She’s Called to Quilt


I love a good pattern.

Lattice pie crust (over, under, over, under)
Major scales (whole, whole, half, whole, whole, whole, half)
The Pythagorean Theorem (a2+b2=c2)

So it’s no surprise that quilts fascinate me. A well-made quilt contains patterns within patterns. At first glance, one sees the big picture: the interlocking circles of a Wedding Ring, or concentric diamonds on a Log Cabin quilt. Up close, new patterns reveal themselves in the structure of each block, and in fabrics chosen for color and contrast.

Log cabin quilt, from http://tatianaring.deviantart.com/
Log cabin quilt, from http://tatianaring.deviantart.com/

Let me be clear. Though I can apply the Pythagorean Theorem and play a major scale, I have zero desire to make a quilt. Three times have I tried, and failed, to master the sewing machine. Quilts are fine art to me. Art and warmth, if I’m sleeping in a certain guest bed in rural Iowa.

Quilts have been on my mind this week as I noodle around with a new story idea, so I sat down with my friend Julie for a little research session. Julie took up quilting twenty-two years ago, and her passion is infectious. She told me stories about learning to sew in a houseful of seamstresses, including her grandma, who “threw the pins on the floor as she went. You see, she mended linens in a hospital laundry, where the janitor swept up the pins she dropped, and she never got out of the habit.” And the sister-in-law who sewed her own wedding dress. “It was the ugliest wedding dress I ever saw, but very well-made.”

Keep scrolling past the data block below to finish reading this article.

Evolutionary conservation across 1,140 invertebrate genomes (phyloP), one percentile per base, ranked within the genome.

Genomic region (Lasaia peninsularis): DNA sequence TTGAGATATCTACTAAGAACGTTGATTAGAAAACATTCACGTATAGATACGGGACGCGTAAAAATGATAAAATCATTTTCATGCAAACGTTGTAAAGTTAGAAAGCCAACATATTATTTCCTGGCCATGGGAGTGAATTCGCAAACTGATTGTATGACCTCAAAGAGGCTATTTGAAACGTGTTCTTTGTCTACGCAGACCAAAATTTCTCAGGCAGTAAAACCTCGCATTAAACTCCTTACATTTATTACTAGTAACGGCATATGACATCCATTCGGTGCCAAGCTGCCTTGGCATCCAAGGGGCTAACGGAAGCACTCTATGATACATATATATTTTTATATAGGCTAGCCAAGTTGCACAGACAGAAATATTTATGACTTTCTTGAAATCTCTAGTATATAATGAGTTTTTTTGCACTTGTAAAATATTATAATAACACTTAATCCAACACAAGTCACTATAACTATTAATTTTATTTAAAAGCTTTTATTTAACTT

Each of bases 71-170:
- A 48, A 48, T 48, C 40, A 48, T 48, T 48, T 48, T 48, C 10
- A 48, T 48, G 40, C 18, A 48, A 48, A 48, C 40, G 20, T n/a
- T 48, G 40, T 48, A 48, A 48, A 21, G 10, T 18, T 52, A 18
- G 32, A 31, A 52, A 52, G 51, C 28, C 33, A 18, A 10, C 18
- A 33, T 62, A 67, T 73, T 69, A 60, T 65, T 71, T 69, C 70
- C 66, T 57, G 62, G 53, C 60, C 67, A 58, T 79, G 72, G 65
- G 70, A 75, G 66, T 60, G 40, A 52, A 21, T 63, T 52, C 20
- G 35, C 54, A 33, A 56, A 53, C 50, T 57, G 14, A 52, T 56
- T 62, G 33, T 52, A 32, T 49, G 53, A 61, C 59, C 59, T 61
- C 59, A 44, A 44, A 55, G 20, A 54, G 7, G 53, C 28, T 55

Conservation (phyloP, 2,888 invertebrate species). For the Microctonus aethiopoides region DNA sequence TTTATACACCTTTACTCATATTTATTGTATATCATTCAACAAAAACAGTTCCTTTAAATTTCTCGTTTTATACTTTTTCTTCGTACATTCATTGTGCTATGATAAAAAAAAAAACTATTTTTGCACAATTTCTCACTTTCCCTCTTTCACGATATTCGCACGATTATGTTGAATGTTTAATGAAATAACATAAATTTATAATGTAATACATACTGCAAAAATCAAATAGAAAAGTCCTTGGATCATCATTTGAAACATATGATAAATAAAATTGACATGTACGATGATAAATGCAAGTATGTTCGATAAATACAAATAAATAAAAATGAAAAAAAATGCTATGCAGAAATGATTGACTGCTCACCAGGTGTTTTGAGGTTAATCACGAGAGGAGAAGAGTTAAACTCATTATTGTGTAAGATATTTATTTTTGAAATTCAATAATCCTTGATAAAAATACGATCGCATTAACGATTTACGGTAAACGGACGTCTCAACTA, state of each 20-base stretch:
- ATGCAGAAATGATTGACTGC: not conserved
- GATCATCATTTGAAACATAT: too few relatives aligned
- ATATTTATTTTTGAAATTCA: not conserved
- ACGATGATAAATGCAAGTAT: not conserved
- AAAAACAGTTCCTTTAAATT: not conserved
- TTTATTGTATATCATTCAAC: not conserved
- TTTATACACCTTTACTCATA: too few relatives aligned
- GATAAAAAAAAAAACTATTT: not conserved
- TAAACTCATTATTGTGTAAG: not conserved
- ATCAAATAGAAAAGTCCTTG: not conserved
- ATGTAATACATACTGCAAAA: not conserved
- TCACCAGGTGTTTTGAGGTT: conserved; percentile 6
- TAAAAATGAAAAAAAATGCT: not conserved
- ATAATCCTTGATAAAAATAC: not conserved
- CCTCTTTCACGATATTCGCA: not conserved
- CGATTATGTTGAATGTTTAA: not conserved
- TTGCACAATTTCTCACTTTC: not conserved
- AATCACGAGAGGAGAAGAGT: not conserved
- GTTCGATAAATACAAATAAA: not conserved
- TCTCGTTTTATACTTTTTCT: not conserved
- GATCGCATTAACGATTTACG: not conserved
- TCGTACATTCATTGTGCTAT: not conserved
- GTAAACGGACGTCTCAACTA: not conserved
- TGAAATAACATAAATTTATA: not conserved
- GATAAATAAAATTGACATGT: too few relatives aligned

Julie loved to sew, so she was invited to take a class in Amish quilting, she happily agreed. “If it’s Amish,” she reasoned, “I won’t need to lug my sewing machine around.” Boy, was she wrong! But she enjoyed the class.

Julie's handiwork.
Julie’s handiwork.

Once she learned the basics of her craft, Julie joined a quilters’ guild. For several years, she created items for various purposes, until one day she felt God calling her to give her quilts away. Now she gives her creations to people in need, and has recruited several other quilters to her cause. They donate most of their quilts to Eleos Coffee House, a business and ministry in the Northeast neighborhood of Kansas City. Eleos gives them away to people in need.

Julie thinks of her quilting as a form of worship. She places each stitch with gratitude to God for his good gifts: for skill at her craft, for the beauty of color and print, for time and space to create such loveliness. For she knows that her quilts, with their pattern upon pattern, are but a dim reflection of the Divine Pattern, that is the plan of God.